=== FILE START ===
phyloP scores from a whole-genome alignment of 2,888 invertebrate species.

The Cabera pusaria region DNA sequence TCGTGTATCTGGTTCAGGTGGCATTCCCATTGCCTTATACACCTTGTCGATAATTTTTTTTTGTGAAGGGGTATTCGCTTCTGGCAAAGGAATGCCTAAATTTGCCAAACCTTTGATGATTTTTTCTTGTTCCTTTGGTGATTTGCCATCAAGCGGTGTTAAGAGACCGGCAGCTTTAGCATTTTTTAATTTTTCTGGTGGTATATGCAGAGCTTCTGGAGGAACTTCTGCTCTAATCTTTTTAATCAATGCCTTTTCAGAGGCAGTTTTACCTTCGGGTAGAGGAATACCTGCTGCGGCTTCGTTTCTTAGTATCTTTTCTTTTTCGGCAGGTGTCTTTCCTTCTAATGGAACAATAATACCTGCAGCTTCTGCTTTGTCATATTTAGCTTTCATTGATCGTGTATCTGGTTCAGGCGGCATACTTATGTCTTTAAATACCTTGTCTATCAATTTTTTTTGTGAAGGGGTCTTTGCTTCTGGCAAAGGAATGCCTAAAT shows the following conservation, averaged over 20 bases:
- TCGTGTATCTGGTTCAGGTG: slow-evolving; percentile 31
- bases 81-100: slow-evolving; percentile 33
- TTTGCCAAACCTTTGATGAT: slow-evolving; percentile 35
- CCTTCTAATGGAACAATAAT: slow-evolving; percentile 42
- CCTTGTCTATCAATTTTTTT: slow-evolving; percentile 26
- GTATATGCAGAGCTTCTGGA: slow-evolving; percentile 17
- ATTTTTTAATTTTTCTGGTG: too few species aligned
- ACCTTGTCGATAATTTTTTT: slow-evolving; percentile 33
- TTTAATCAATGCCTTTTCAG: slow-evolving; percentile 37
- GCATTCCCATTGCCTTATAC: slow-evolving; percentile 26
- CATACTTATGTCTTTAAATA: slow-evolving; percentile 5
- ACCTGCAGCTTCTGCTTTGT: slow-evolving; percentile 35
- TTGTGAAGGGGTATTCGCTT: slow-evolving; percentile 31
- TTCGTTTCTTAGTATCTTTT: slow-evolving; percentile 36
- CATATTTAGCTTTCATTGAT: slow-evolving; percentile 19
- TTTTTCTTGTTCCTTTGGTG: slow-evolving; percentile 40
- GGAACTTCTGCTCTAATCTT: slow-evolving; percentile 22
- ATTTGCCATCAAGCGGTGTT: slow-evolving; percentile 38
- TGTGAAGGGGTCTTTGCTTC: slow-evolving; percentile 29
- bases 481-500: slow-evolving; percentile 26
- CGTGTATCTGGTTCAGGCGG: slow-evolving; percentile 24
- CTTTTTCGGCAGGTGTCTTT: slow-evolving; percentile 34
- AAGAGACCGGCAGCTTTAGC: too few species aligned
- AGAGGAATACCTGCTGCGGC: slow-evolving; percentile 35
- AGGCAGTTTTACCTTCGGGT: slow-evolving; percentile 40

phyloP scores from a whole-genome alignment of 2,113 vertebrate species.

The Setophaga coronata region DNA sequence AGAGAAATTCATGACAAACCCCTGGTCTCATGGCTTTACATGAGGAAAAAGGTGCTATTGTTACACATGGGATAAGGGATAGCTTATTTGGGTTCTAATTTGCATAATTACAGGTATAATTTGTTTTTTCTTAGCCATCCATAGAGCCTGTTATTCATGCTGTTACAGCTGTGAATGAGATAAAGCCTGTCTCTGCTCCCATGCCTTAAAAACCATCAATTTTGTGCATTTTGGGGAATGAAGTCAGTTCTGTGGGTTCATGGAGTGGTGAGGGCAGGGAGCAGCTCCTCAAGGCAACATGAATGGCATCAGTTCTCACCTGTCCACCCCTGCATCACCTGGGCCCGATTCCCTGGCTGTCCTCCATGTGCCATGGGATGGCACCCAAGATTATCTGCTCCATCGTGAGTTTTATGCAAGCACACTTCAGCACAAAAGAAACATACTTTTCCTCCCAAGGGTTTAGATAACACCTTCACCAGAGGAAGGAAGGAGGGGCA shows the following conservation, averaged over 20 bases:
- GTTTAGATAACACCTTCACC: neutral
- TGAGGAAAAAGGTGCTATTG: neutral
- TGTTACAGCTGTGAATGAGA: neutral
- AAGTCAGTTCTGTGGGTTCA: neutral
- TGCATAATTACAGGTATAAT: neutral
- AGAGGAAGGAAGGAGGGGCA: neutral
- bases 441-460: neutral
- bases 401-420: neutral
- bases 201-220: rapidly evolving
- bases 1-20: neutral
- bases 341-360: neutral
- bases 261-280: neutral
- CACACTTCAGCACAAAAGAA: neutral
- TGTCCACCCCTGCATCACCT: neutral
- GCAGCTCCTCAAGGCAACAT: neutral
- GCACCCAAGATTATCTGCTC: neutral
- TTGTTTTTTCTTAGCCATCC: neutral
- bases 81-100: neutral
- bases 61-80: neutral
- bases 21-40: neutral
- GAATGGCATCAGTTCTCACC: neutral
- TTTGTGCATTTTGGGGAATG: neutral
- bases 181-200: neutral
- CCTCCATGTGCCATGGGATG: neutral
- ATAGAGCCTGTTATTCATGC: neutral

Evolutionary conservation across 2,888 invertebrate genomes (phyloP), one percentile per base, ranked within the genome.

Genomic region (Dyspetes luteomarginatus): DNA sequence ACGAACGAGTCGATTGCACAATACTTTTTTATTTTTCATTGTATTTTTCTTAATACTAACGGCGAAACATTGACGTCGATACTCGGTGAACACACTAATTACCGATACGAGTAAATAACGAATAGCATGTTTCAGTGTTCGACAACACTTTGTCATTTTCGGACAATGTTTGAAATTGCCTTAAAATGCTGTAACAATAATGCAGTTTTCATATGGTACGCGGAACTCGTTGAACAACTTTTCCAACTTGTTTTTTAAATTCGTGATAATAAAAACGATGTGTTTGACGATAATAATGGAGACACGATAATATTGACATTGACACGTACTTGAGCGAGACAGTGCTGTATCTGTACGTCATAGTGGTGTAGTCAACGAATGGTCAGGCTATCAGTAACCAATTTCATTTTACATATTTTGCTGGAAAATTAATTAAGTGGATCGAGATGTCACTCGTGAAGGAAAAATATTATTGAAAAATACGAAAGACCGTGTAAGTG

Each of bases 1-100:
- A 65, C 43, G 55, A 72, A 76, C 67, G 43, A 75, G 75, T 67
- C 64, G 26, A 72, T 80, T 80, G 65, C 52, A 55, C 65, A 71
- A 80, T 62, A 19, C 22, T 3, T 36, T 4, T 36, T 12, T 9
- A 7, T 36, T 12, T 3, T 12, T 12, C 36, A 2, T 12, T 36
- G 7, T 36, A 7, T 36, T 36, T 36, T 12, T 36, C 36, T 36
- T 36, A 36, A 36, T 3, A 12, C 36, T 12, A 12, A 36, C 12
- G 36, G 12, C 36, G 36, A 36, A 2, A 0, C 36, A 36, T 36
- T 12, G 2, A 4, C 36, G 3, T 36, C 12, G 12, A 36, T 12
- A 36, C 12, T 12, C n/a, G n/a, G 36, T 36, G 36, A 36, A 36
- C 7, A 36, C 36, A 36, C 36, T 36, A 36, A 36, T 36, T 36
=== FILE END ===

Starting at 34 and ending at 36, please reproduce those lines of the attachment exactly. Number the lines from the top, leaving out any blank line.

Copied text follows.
- TGCATAATTACAGGTATAAT: neutral
- AGAGGAAGGAAGGAGGGGCA: neutral
- bases 441-460: neutral